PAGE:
This thought was underscored when we had our first lunch with the Chapolards, the family who owned the farm where we butchered. Each day we worked on the farm, Christiane Chapolard would prepare a beautiful lunch spread for us. On that first lunch, she closed the meal with strawberries. We each received a small bowlful of Gariguettes, halved, topped with a dollop of fromage frais. So simple, yet transportive. I felt like I was eating spring as it melts into summer.


When I Think About France


I’ve just returned from a six week trip to France. I learned many things, among them butchering pigs and making charcuterie of various types. I ate an inconceivable, quite possibly ludicrous, amount of delicious food. But I would like to start at the end, or an ending of sorts.

Of the panoply of things consumed, there were a handful of dishes that stuck with me. Some of them have stories and sentiments inextricably attached. Others taught me quiet, yet profound, lessons in being a cook. It is remarkable that of the ten things on my list, only two were bought. Even then, one among these two is more of a persistent symbol than one specific instance (it is the cassoulet, and I will elaborate later).  I would very much like to share my list of things and their accompanying stories with you.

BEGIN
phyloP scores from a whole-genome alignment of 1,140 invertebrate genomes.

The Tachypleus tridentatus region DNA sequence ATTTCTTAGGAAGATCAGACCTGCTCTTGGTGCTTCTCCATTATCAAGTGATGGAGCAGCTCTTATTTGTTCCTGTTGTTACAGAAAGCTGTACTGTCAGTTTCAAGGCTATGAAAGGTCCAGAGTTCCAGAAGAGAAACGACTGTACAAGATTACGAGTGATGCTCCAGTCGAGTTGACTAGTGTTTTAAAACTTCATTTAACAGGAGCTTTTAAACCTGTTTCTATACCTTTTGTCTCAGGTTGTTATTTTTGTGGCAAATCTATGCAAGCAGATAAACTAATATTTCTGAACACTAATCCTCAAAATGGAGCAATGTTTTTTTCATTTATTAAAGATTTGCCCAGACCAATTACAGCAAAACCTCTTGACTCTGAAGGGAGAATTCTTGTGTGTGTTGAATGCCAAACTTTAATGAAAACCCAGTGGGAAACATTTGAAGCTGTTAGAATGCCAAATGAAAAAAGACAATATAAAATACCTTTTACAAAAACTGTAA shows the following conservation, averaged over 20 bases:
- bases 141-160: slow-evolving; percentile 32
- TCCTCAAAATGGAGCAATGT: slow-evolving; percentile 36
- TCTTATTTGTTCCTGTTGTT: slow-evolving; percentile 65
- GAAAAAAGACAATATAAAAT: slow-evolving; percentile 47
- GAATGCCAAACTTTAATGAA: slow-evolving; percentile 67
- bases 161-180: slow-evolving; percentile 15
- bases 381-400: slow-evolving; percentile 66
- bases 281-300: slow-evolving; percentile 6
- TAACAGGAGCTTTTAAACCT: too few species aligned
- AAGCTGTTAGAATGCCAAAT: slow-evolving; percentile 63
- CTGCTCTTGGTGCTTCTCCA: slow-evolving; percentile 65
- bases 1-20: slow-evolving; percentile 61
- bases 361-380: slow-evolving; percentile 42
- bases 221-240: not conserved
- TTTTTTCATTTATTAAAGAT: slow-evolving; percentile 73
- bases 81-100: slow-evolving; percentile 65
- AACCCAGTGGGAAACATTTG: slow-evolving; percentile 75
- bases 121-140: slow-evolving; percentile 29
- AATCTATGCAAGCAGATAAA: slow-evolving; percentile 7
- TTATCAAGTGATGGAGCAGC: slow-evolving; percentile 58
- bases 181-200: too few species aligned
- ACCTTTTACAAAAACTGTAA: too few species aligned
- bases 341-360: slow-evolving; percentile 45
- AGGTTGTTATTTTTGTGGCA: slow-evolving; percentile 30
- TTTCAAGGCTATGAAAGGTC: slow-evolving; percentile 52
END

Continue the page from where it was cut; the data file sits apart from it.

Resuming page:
Here they are:

  • Fraises avec fromage frais
  • Pommes de terre rôties
  • Canelés
  • Elderflower Cordial
  • Cassoulet
  • Matar Paneer
  • Chicken Jambalaya
  • Confiture de fraise
  • Cuisse de canard aux Banyuls 
  • Tiramisu de fraise

I’ll try to be good about making my way through this list in a reasonable amount of time. Allons-y, on commence avec les fraises. 

Tags: france lists

Some baked things I missed while I was away from San Francisco:

  • Tartine’s sesame country loaf. I think this is the best bread in the world, in complete seriousness
  • Cafe du Soleil’s canele. Though it is definitely not the best I’ve had, these little French sweets are so rare (and so damned hard to make) that I am quite happy to know that I can get one a block away from home
  • Thorough Bread’s bostock. This is my favorite bakery in the city and this slice of brioche spread with almond paste, encrusted in sliced almonds, and dusted with powdered sugar is a big reason why